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June 13, 2001
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ALONG THE WAY: Great Basin National Park

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It’s no wonder Wheeler Peak campground in the Great Basin National Park is my favorite campground within a half days drive of Las Vegas. As you awake in the morning you’re greeted by the sounds of the songbirds, the deer grazing in the meadow, and the creek meandering by your tent. It’s also where you’ll find the trailhead to the Cirque trail. My favorite trail in the Park.

Becky Mills, Park Supervisor, Great Basin National Park ... “I love that area too. And I think when I first came to this Park many many years ago that was the biggest surprise. I think surprise is a word that I would put with this Park. Because you come from an arid environment as you’re driving. You drive up the mountain road to Wheeler Peak campground, and you begin on that little hike and you're in an entirely different environment. Your in a mountain Alpine environment with conifers, little streams that are very clear and tinkling are coming through, you may see deer, you may hear birdsong, and the first thing you come to very quickly is a gorgeous turquoise alpine lake surrounded by the ridge. Then you can go to another one and see the same thing a little differently with wild flowers on it. Depending of course on what time of year. And then you have this extraordinary experience of visiting the ancient Bristlecone grove.”

David Bert ... “And it is extraordinary. I mean, they're amazing, creatures really.”

Becky Mills... “When you stand before one and you realize it's alive and has lived for more than 4000 years you have to admire its strength, its capability of living in these elements, Its beauty and realize it is alive. It is a creature.”

I love exploring the park with Becky Mills. Even though she’s been the Park Supervisor for many years you can tell that her enthusiasm for the beauty here hasn’t been dampened one bit.

One of the many attractions at the Great Basin Park that you must do is take the cave tour. There are an amazing number of limestone caves in the Great Basin area, but none are as magnificent as the Lehman caves.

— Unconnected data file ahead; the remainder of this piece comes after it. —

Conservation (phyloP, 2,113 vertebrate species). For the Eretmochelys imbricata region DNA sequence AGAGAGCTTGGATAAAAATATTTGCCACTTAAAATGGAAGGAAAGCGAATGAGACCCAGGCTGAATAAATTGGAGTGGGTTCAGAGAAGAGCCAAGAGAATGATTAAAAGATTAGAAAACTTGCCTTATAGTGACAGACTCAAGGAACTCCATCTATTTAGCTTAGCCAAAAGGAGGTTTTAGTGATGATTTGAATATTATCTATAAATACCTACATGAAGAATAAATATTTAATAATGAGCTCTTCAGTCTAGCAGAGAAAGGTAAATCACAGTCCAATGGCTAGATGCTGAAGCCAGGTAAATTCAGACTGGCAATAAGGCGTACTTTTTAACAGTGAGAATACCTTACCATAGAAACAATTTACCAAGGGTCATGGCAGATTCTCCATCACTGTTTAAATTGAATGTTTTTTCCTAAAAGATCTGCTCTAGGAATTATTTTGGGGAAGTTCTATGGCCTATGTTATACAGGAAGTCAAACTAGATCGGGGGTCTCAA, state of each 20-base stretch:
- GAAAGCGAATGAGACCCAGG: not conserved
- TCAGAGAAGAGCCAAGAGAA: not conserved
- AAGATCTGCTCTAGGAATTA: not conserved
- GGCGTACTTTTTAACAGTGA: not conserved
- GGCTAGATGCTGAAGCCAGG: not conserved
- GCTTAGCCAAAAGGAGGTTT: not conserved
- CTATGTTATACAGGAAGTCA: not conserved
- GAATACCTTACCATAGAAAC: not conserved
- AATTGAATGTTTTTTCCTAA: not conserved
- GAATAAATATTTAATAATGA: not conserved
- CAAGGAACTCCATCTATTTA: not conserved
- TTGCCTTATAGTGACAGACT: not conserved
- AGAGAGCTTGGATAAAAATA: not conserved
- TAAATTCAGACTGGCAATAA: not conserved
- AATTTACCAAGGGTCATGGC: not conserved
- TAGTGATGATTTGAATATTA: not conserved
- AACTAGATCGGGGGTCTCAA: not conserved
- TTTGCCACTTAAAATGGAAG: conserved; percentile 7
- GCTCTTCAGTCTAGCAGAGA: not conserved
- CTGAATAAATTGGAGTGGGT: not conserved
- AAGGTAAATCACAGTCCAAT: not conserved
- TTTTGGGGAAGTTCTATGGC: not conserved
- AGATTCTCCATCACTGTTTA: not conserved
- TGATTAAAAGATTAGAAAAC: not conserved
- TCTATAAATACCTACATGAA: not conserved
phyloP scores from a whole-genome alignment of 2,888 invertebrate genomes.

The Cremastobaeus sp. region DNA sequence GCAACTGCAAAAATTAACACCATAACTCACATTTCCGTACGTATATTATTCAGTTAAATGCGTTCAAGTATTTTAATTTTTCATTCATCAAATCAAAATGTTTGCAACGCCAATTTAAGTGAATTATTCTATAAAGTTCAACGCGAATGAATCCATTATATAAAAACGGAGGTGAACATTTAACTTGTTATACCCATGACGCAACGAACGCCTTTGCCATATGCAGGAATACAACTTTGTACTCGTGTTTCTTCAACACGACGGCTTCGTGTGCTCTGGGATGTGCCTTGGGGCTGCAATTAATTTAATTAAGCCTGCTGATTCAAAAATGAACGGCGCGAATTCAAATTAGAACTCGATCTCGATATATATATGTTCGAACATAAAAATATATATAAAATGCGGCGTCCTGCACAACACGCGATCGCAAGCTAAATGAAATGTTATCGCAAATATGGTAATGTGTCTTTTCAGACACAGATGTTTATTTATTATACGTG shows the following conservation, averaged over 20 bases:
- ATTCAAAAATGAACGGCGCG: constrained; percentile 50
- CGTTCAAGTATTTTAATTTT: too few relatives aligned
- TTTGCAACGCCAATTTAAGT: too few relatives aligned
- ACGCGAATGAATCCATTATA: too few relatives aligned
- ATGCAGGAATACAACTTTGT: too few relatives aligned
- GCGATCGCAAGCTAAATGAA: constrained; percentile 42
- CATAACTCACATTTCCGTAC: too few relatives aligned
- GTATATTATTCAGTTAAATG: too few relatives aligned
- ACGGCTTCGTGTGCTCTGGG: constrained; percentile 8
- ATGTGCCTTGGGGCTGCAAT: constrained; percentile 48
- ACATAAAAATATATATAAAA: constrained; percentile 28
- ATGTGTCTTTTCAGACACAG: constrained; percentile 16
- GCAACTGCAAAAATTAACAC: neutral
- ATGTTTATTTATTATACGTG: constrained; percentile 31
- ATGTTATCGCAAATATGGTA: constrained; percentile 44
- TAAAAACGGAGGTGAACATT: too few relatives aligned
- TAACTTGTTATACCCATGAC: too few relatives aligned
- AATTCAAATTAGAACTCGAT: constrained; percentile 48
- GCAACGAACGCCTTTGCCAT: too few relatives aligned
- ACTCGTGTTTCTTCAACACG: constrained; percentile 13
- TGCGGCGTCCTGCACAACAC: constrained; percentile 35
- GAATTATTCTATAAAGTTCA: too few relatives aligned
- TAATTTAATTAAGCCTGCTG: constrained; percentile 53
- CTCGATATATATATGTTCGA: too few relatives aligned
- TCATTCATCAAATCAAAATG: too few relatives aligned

Becky Mills... “That's true. Lehman caves is one of the most extraordinarily decorated caves in the country. It's especially known for its shields. Not because other case don't have them, but because Lehman has so many more of them. And if you're interested in cave formations this is one of the places you definitely want to go to to see. And we have many many people that repeat that visit because you can't absorb the cave at one time. And if you love it the first time you'll learn more about it each time you come.”

My good friend Brian Wignall would be upset with me if I didn’t mention the fantastic fishing here at Great Basin National Park. Brian managed a hat trick here catching a rainbow, a brown, and a brook trout all in one day at Baker creek. But I think that Brian would be please to know about the plans for reintroducing into the streams here the native Bonneville cutthroat trout.

Becky Mills... “You can now catch rainbow, Eastern Brook, and German Brown. But the very exciting project we talked about is the Bonneville cutthroat reintroduction project. And so some of our streams, over the next few years, there will be portions of them that we will be removing the non-native trout. And after were sure that they're gone then we're going to be reintroducing this native Bonneville cutthroat who dates from the Lake Bonneville that stretched out here all the way practically to the Border Inn, on the border of Utah and Nevada.”

I could go on for hours extolling the virtues of the Great Basin National Park. The fishing, the Lehman caves, the last remaining glacier in Nevada, the Bristlecone Pine grove, the alpine lakes, and the primitive camping as well as the developed campgrounds, (with perhaps the lowest fees in the nation). But what makes the Great Basin National Park so special is how you can get a sense of your place in the universe. The air here is some of the cleanest air in the country. Allowing you to look up at the night sky and see the myriad of stars and galaxies that inhabit the cosmos. Also, from many different vistas in the park it seems like you can see forever across the valley below.

Becky Mills... It seems like forever. I think that's why I feel this Park is a place where perhaps unlike many other wonderful places you can really sense the universe of time here. The universe of nature, and your own proportion in a vast universe.

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